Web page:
It’s just a little bit of wording on a condom packet – so small that Justin Kleinman hadn’t noticed it until he squinted to read it recently.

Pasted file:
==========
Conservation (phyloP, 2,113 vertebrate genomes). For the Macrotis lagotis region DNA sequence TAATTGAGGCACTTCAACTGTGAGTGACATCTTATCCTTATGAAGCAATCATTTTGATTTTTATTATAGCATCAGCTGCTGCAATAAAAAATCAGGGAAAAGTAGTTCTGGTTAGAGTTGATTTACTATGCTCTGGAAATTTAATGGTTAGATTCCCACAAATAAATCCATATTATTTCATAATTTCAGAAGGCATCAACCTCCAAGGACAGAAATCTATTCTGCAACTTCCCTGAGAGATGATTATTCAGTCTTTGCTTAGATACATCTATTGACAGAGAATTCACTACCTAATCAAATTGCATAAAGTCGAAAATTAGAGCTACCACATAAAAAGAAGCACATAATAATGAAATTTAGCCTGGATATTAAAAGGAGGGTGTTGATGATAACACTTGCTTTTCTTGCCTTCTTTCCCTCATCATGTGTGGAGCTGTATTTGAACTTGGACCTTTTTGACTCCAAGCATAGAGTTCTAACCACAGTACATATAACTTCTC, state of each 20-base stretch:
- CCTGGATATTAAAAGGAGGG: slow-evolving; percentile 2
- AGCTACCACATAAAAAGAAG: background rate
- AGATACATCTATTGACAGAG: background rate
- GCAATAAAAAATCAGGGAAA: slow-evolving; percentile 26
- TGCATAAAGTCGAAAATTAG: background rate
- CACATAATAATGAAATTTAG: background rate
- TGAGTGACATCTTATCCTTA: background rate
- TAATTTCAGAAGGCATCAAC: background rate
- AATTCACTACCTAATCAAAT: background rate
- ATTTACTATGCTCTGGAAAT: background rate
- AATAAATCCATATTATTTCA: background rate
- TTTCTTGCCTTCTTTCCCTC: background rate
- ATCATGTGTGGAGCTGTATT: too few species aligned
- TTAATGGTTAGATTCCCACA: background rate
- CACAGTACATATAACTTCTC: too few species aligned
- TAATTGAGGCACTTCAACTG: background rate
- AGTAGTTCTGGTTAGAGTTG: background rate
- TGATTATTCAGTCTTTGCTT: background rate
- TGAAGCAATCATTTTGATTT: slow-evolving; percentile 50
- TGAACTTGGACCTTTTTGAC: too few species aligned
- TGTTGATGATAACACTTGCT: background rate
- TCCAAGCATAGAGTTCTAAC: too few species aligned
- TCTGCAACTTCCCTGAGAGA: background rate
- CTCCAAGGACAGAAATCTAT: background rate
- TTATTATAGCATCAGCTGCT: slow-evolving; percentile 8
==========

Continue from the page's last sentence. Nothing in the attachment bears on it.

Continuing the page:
It’s just a little bit of wording on a condom packet – so small that Justin Kleinman hadn’t noticed it until he squinted to read it recently. “This is completely pointless,” the 24-year-old Chicagoan said of the warning telling him that, while condoms can help prevent the spread of some sexually transmitted diseases, there are no guarantees. Even so, that tiny bit of print is at the center of a raging debate now that President Bush wants the Food and Drug Administration to modify the warning to include information about human papillomavirus, commonly called HPV or genital warts. On one side are scientists who believe that condoms should be promoted as a crucial line of defense against several STDs and cervical cancer. On the other are groups that advocate waiting for sex until marriage, with HPV as an argument for their cause. “The lack of information getting to the American public regarding this disease is beyond comprehension,” said Linda Klepacki, manager of the abstinence policy department at Focus on the Family, a Colorado-based organization. She and others point to research showing that condoms don’t necessarily prevent the spread of HPV, in part because it can be found on parts of the body condoms don’t cover. Abstinence can prevent the disease, she argues. But scientists who study HPV worry that abstinence groups are dismissing important information to promote their values. “I want to be polite. But it appalls me when I see scientific and medical studies being manipulated for a different agenda,” said Tom Broker. He’s a professor of biochemistry and molecular genetics at the University of Alabama at Birmingham and president of the International Papillomavirus Society, a coalition that studies HPV. The focus, Broker said, should be on the fact that condoms have been shown to reduce the risk of cervical cancer, which is caused by HPV and which can be detected and treated if women get regular Pap tests. (The federal Centers for Disease Control and Prevention issued a recent report to Congress that included the same conclusion.) Broker also said research has shown that HPV transmission is less likely when a person does not have other sexually transmitted diseases, such as HIV, gonorrhea or chlamydia, which condoms have been shown to combat. Both he and Dr. Ward Cates, former head of the CDC’s STD/HIV prevention group, agree that abstinence is a key to preventing the spread of disease. But when someone becomes sexually active, they believe that “condoms are the best imperfect way we have,” said Cates, now president of the Family Health Institute of Family Health International, a nonprofit global health organization. Officials at the FDA concede that boiling down a “very extensive and complicated” body of scientific literature on HPV into a few words on a condom label is no easy task. “It must be medically accurate and, at the same time, be clear and understandable,” said Dr. Dan Schultz, director of the FDA’s Office of Device Evaluation. He expects to issue recommendations on an HPV warning by the end of the year. (Source: Baltimore Times, April 2004)